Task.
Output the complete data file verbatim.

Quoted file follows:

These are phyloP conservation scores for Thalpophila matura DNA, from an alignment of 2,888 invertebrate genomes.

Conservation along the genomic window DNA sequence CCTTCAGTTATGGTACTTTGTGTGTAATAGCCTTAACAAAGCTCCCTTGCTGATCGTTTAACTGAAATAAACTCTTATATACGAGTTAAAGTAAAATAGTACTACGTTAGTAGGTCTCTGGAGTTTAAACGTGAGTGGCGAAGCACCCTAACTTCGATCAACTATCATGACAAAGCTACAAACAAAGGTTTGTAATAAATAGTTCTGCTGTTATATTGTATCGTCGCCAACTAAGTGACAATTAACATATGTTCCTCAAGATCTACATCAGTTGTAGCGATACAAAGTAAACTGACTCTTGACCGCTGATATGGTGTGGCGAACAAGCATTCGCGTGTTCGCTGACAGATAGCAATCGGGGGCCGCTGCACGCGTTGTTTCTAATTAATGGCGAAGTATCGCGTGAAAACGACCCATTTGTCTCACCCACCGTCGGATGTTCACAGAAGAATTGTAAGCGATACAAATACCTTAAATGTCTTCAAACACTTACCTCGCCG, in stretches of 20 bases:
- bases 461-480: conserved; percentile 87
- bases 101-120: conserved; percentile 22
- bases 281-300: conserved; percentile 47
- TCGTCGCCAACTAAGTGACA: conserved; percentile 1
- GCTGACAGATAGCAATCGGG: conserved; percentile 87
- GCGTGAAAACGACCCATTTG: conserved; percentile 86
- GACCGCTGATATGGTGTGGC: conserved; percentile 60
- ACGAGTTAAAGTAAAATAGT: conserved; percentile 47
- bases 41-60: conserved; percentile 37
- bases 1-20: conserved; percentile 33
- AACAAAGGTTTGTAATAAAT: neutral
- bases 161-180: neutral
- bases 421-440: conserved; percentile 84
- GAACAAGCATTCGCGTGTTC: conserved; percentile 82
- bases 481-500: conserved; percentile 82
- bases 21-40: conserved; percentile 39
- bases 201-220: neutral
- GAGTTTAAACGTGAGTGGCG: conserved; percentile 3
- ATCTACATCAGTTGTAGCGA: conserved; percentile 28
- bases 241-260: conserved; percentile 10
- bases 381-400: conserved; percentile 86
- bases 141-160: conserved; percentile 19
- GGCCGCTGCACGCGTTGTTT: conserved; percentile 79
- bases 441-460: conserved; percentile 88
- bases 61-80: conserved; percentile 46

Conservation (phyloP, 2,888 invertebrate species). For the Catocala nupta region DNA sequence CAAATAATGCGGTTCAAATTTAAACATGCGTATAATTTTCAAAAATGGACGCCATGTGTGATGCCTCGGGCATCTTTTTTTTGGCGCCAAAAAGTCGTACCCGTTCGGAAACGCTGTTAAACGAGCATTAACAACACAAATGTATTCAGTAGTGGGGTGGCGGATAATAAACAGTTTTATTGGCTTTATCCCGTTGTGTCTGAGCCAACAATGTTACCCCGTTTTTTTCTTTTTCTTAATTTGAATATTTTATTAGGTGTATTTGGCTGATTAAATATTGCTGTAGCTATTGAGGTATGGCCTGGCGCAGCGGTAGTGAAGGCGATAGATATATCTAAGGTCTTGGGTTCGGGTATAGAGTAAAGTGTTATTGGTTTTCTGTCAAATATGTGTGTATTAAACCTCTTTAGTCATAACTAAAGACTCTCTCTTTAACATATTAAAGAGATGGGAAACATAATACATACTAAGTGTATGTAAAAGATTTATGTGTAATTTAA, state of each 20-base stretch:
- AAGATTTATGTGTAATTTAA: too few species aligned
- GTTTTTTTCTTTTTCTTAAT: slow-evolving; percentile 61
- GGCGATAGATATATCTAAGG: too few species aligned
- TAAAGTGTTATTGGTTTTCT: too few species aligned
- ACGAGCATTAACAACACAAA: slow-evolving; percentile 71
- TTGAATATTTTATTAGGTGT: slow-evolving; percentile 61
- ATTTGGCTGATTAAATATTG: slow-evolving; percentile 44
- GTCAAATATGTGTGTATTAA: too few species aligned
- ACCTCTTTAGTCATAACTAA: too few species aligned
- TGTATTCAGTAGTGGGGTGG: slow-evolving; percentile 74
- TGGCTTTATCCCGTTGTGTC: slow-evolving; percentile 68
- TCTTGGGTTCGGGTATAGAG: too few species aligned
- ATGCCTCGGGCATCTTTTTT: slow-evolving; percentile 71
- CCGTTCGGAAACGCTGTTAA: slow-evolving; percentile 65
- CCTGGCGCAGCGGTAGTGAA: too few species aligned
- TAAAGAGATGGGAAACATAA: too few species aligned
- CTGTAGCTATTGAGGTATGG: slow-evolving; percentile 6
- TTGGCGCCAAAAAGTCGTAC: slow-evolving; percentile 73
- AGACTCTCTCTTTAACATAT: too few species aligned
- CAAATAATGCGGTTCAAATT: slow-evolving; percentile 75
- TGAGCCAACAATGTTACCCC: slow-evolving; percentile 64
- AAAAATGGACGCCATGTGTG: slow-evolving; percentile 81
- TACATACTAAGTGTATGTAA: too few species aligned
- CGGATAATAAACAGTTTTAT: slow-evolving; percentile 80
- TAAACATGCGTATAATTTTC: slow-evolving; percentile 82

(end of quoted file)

These are phyloP conservation scores for Thalpophila matura DNA, from an alignment of 2,888 invertebrate genomes.

Conservation along the genomic window DNA sequence CCTTCAGTTATGGTACTTTGTGTGTAATAGCCTTAACAAAGCTCCCTTGCTGATCGTTTAACTGAAATAAACTCTTATATACGAGTTAAAGTAAAATAGTACTACGTTAGTAGGTCTCTGGAGTTTAAACGTGAGTGGCGAAGCACCCTAACTTCGATCAACTATCATGACAAAGCTACAAACAAAGGTTTGTAATAAATAGTTCTGCTGTTATATTGTATCGTCGCCAACTAAGTGACAATTAACATATGTTCCTCAAGATCTACATCAGTTGTAGCGATACAAAGTAAACTGACTCTTGACCGCTGATATGGTGTGGCGAACAAGCATTCGCGTGTTCGCTGACAGATAGCAATCGGGGGCCGCTGCACGCGTTGTTTCTAATTAATGGCGAAGTATCGCGTGAAAACGACCCATTTGTCTCACCCACCGTCGGATGTTCACAGAAGAATTGTAAGCGATACAAATACCTTAAATGTCTTCAAACACTTACCTCGCCG, in stretches of 20 bases:
- bases 461-480: conserved; percentile 87
- bases 101-120: conserved; percentile 22
- bases 281-300: conserved; percentile 47
- TCGTCGCCAACTAAGTGACA: conserved; percentile 1
- GCTGACAGATAGCAATCGGG: conserved; percentile 87
- GCGTGAAAACGACCCATTTG: conserved; percentile 86
- GACCGCTGATATGGTGTGGC: conserved; percentile 60
- ACGAGTTAAAGTAAAATAGT: conserved; percentile 47
- bases 41-60: conserved; percentile 37
- bases 1-20: conserved; percentile 33
- AACAAAGGTTTGTAATAAAT: neutral
- bases 161-180: neutral
- bases 421-440: conserved; percentile 84
- GAACAAGCATTCGCGTGTTC: conserved; percentile 82
- bases 481-500: conserved; percentile 82
- bases 21-40: conserved; percentile 39
- bases 201-220: neutral
- GAGTTTAAACGTGAGTGGCG: conserved; percentile 3
- ATCTACATCAGTTGTAGCGA: conserved; percentile 28
- bases 241-260: conserved; percentile 10
- bases 381-400: conserved; percentile 86
- bases 141-160: conserved; percentile 19
- GGCCGCTGCACGCGTTGTTT: conserved; percentile 79
- bases 441-460: conserved; percentile 88
- bases 61-80: conserved; percentile 46

Conservation (phyloP, 2,888 invertebrate species). For the Catocala nupta region DNA sequence CAAATAATGCGGTTCAAATTTAAACATGCGTATAATTTTCAAAAATGGACGCCATGTGTGATGCCTCGGGCATCTTTTTTTTGGCGCCAAAAAGTCGTACCCGTTCGGAAACGCTGTTAAACGAGCATTAACAACACAAATGTATTCAGTAGTGGGGTGGCGGATAATAAACAGTTTTATTGGCTTTATCCCGTTGTGTCTGAGCCAACAATGTTACCCCGTTTTTTTCTTTTTCTTAATTTGAATATTTTATTAGGTGTATTTGGCTGATTAAATATTGCTGTAGCTATTGAGGTATGGCCTGGCGCAGCGGTAGTGAAGGCGATAGATATATCTAAGGTCTTGGGTTCGGGTATAGAGTAAAGTGTTATTGGTTTTCTGTCAAATATGTGTGTATTAAACCTCTTTAGTCATAACTAAAGACTCTCTCTTTAACATATTAAAGAGATGGGAAACATAATACATACTAAGTGTATGTAAAAGATTTATGTGTAATTTAA, state of each 20-base stretch:
- AAGATTTATGTGTAATTTAA: too few species aligned
- GTTTTTTTCTTTTTCTTAAT: slow-evolving; percentile 61
- GGCGATAGATATATCTAAGG: too few species aligned
- TAAAGTGTTATTGGTTTTCT: too few species aligned
- ACGAGCATTAACAACACAAA: slow-evolving; percentile 71
- TTGAATATTTTATTAGGTGT: slow-evolving; percentile 61
- ATTTGGCTGATTAAATATTG: slow-evolving; percentile 44
- GTCAAATATGTGTGTATTAA: too few species aligned
- ACCTCTTTAGTCATAACTAA: too few species aligned
- TGTATTCAGTAGTGGGGTGG: slow-evolving; percentile 74
- TGGCTTTATCCCGTTGTGTC: slow-evolving; percentile 68
- TCTTGGGTTCGGGTATAGAG: too few species aligned
- ATGCCTCGGGCATCTTTTTT: slow-evolving; percentile 71
- CCGTTCGGAAACGCTGTTAA: slow-evolving; percentile 65
- CCTGGCGCAGCGGTAGTGAA: too few species aligned
- TAAAGAGATGGGAAACATAA: too few species aligned
- CTGTAGCTATTGAGGTATGG: slow-evolving; percentile 6
- TTGGCGCCAAAAAGTCGTAC: slow-evolving; percentile 73
- AGACTCTCTCTTTAACATAT: too few species aligned
- CAAATAATGCGGTTCAAATT: slow-evolving; percentile 75
- TGAGCCAACAATGTTACCCC: slow-evolving; percentile 64
- AAAAATGGACGCCATGTGTG: slow-evolving; percentile 81
- TACATACTAAGTGTATGTAA: too few species aligned
- CGGATAATAAACAGTTTTAT: slow-evolving; percentile 80
- TAAACATGCGTATAATTTTC: slow-evolving; percentile 82